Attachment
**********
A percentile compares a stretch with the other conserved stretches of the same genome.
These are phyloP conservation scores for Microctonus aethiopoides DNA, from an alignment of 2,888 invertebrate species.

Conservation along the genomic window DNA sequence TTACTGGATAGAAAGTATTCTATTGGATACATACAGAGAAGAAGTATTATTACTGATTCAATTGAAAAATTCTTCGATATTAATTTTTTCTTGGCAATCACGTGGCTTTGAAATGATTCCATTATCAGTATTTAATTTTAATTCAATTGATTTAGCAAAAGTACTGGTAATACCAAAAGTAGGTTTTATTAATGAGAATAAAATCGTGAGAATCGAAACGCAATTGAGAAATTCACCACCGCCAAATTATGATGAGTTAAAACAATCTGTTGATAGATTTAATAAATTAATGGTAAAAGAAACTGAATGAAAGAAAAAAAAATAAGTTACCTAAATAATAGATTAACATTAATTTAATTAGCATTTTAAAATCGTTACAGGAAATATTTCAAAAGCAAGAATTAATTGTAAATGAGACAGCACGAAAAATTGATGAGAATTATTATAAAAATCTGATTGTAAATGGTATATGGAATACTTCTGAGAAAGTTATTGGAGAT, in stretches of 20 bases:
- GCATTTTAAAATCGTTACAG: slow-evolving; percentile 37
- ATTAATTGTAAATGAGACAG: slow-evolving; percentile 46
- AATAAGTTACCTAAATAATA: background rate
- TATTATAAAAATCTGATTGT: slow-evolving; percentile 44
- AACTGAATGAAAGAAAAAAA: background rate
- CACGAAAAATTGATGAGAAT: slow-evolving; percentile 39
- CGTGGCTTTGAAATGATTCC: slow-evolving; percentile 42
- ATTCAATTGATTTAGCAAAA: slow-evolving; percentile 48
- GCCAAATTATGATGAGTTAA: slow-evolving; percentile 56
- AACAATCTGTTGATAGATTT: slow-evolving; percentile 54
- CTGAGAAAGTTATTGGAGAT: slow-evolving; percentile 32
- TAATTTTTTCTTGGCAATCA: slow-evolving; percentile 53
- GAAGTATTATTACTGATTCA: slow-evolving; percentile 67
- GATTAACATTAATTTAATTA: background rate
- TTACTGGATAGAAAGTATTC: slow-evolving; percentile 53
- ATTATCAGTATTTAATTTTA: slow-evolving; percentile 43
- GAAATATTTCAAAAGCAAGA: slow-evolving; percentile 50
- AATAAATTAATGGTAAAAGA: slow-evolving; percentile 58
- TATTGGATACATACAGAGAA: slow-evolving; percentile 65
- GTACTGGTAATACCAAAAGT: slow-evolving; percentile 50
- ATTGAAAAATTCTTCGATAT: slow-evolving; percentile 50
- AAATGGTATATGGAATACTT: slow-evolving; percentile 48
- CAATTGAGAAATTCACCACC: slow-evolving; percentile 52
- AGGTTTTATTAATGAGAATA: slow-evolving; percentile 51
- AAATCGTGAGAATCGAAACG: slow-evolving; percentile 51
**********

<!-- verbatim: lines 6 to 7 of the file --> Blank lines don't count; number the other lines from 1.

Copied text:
- AATAAGTTACCTAAATAATA: background rate
- TATTATAAAAATCTGATTGT: slow-evolving; percentile 44